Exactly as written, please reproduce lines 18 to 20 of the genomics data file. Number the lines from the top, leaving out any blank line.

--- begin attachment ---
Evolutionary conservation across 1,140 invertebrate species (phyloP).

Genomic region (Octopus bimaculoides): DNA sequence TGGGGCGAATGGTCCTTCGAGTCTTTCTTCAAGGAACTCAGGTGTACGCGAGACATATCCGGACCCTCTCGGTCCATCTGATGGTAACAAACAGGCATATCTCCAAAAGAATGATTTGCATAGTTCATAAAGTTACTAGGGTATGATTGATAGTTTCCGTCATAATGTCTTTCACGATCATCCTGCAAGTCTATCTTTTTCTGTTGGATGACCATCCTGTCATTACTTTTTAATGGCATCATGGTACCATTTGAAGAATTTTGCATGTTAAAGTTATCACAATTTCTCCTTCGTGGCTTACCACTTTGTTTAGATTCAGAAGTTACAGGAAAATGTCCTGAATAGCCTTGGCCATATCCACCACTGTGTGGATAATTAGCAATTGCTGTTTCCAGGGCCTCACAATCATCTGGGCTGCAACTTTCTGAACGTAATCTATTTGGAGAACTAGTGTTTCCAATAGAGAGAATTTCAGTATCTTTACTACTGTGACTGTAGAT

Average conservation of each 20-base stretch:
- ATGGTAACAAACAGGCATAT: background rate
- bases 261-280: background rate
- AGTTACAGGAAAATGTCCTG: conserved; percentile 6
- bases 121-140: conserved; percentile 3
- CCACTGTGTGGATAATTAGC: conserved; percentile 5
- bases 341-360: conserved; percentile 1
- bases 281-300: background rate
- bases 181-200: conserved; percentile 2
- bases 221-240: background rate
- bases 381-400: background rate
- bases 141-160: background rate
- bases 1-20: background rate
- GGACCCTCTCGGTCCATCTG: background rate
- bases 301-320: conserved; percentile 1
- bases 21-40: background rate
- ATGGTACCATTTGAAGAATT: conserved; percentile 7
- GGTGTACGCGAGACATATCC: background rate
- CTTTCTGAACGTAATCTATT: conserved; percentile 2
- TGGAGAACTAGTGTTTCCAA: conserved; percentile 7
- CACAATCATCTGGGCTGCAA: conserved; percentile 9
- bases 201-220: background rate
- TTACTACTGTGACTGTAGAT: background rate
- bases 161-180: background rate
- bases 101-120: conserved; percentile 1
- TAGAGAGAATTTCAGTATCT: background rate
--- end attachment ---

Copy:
- bases 21-40: background rate
- ATGGTACCATTTGAAGAATT: conserved; percentile 7
- GGTGTACGCGAGACATATCC: background rate